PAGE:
Poor John Green. The executive producer of ABC's weekend "Good Morning America" broadcasts got a month-long involuntary vacation after his private e-mails were exposed saying "Bush makes me sick," and that former Secretary of State Madeleine Albright has "Jew shame."
Once the e-mails were publicized, the people inside the media were agitated. How many of them are equally guilty? How many people inside the liberal media send snarky anti-Bush notes to each other every day? The New York Times lamented the "chilling effect."
In a sense, they had every reason to find Green's suspension bizarre.
It comes from the same network that hired George Stephanopoulos fresh out of the infamous Clinton White House spin machine, where he earned a living telling Americans how they should be sick of the other President Bush, and for his efforts, he was soon guest-hosting "GMA" and "Nightline." Now he's not only ABC's king of Sunday morning, he's been dubbed "Chief Washington Correspondent," which may mean more than it sounds: His online biography says he "oversees the network's coverage of Congress and reports on political and policy stories for all ABC News platforms."
The same odd pattern happened for Meredith Vieira. Acting as what Barbara Walters called the "glue" that united the all-female panel on ABC's midday chat show "The View," Vieira came on the air on August 30, 2004, the Monday of the Republican convention, and declared -- no, boasted -- she had marched in an anti-Bush, anti-war protest in New York, a protest designed to ruin any political benefit for the GOP.
NBC News is now hiring her to replace Katie Couric as co-host of "Today," and NBC's going to hand her an eight-figure salary each year to bring her leftist biases along with her, replacing Katie in more ways than one. But John Green was suspended.
On this episode, Vieira insisted, "I didn't go anti-Bush or pro-Kerry. I'm still so upset about this war, and I'm so proud I live in a country where you can protest." She even showed a photo of herself marching with her pre-teen daughter Lily and her husband, Richard Cohen, who was the senior political producer at CBS News for most of the 1980s. Behind her in the photo: a protest sign featuring a "W," for George W. Bush, with a slash through it.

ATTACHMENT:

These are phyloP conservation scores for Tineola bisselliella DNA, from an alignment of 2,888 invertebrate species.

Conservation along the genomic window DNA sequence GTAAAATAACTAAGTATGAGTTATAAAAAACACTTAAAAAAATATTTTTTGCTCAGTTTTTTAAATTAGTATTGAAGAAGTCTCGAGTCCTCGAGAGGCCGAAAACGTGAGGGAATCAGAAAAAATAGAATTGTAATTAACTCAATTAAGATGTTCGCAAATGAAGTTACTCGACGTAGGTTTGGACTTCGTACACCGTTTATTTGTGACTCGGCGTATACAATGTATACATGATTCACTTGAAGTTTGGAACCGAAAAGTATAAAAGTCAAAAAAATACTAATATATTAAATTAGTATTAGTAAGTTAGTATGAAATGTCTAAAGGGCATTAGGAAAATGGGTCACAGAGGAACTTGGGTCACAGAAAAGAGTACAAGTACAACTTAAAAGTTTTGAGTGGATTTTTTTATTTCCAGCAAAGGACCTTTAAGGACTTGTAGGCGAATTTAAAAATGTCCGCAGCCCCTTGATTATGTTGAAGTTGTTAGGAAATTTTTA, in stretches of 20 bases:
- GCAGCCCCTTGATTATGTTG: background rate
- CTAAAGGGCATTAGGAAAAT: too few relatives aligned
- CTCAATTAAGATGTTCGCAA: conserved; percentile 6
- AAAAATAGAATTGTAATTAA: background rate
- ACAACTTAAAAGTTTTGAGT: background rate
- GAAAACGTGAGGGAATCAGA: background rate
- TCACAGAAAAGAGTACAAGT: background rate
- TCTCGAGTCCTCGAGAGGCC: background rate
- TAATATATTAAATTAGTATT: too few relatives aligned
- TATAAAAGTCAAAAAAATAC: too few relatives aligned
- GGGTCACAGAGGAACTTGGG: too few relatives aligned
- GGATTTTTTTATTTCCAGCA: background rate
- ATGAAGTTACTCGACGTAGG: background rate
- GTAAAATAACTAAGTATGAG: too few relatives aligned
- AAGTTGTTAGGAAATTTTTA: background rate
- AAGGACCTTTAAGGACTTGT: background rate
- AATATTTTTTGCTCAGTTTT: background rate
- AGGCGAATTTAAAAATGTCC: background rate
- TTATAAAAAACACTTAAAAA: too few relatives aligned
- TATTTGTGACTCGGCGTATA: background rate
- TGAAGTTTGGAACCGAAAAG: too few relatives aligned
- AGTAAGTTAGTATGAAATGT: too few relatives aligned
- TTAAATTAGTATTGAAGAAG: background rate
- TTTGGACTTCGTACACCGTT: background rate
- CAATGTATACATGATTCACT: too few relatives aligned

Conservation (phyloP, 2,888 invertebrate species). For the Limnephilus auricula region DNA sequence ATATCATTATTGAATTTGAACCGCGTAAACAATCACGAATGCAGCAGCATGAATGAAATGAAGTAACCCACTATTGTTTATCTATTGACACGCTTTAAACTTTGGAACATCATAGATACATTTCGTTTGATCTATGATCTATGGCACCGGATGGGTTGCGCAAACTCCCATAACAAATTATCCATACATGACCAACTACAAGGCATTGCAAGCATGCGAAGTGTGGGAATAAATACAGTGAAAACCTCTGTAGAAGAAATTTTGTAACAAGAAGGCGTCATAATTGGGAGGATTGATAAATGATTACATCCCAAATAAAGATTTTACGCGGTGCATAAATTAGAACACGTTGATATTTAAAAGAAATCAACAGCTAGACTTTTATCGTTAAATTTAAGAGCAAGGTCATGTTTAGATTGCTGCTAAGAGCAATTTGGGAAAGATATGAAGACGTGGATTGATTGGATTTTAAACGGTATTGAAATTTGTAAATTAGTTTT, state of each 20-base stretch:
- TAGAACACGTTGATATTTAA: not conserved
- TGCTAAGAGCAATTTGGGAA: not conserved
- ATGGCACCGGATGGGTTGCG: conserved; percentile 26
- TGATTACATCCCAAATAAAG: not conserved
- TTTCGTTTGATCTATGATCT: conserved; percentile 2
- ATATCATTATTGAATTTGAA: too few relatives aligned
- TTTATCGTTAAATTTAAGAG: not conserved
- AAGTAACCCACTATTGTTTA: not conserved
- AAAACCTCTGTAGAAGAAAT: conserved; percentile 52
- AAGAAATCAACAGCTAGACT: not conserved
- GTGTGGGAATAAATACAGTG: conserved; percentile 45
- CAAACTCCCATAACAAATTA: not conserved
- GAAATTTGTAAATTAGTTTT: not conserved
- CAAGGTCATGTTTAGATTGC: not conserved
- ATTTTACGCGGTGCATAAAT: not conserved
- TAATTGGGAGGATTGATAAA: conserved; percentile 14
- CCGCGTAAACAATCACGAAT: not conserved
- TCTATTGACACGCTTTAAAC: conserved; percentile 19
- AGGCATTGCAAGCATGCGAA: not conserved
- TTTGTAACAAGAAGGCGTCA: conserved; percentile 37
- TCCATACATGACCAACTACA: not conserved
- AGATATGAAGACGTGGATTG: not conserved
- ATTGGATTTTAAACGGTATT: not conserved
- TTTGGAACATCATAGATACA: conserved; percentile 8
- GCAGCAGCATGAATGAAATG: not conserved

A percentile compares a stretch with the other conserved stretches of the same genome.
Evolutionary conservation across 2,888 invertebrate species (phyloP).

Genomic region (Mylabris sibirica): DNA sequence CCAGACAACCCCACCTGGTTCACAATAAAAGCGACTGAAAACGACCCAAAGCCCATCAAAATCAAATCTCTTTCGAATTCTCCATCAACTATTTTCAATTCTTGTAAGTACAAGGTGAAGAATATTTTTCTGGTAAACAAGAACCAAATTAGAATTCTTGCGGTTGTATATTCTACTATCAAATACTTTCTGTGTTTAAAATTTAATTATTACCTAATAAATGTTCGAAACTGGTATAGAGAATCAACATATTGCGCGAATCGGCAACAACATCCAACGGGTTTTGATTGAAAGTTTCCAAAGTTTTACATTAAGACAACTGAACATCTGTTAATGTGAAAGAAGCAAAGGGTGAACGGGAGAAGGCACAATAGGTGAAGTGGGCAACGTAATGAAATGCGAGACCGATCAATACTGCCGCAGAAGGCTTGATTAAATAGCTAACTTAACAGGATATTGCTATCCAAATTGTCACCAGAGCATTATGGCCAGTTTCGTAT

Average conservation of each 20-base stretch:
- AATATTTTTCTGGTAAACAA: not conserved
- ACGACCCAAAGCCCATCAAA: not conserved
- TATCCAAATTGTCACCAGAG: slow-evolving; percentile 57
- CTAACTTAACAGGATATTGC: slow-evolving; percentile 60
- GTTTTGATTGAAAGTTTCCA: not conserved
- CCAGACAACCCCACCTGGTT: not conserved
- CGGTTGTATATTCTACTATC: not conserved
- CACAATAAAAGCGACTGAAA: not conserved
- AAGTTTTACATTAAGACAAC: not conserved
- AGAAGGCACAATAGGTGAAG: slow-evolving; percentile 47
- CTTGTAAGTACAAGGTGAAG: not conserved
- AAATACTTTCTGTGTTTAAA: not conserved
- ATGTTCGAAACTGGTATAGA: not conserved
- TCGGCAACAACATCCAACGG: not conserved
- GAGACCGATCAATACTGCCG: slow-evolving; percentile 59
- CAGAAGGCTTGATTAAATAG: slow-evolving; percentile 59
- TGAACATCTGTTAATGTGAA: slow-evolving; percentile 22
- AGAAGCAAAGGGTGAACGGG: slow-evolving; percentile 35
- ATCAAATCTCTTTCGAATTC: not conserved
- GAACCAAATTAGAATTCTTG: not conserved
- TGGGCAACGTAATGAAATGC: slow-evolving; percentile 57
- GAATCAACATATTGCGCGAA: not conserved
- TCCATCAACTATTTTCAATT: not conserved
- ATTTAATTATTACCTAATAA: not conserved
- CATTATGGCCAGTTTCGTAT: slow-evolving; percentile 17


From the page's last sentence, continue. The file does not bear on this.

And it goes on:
But like a bad Ginsu knife commercial, there's more.
Earlier in 2004, Vieira rained fire on the Iraq war: "Everything's been built on lies! Everything! I mean, the entire pretext for war." And, with war impending in March of 2003, Vieira argued that anti-war protests "should be consistent and repeated every day, I believe."
She also opposed the execution of Saddam Hussein. When Barbara Walters said Saddam should be spared so we could "show the regard for life that this man didn't have," Vieira protested, "How can you say that? We have the death penalty here." Another panelist on the show, Star Jones, said she wouldn't lose one night's sleep if they executed Saddam, and panelist Joy Behar echoed, "No one's gonna care!" While the audience cheered that, Vieira disagreed, "I do! I don't believe in it, I don't believe in it." She is so intensely against the death penalty she wouldn't use it on mass-murdering tyrants.
It used to be that marching in protests was a serious obstacle to job security in the so-called "objective" media. In the fall of 1997, Whoopi Goldberg declared in an interview with Katie Couric that the two of them had marched together in a pro-abortion march. Couric protested, "Nooo. I'm not allowed to do that," as she giggled nervously. Goldberg, stared upward and said, tongue in cheek, "Oh, no, that's right. We have not marched together. It was somebody that looked like you." Couric called me personally to assure me she had never done so. Today, she's being replaced by someone who puts her left-wing protest pictures up on screen for the public to see.
Howard Kurtz of The Washington Post was virtually the only major reporter to note Vieira's very recent protesting past. The other reports, from AP to USA Today to the New York Times to the Los Angeles Times and beyond (most of them kind enough to mention, vaguely, conservative objections to Vieira's hiring), noted Vieira made on-air statements on Iraq -- but airbrushed out the attempted GOP-convention-spoiling march.
Conservatives ought not forgive or forget what this so-called "objective" anchor was trying to accomplish. As the New York Times lyrically reported, "the Republican convention's calculated claims to patriotism and the presidency met elaborately planned and heavily Democratic street protests ... the demonstrators doused a good bit of Mr. Bush's intended message with television images of dissent."
NBC's claims to objectivity have been doused by the appointment of Meredith Vieira, leftist anchor/protester -- again.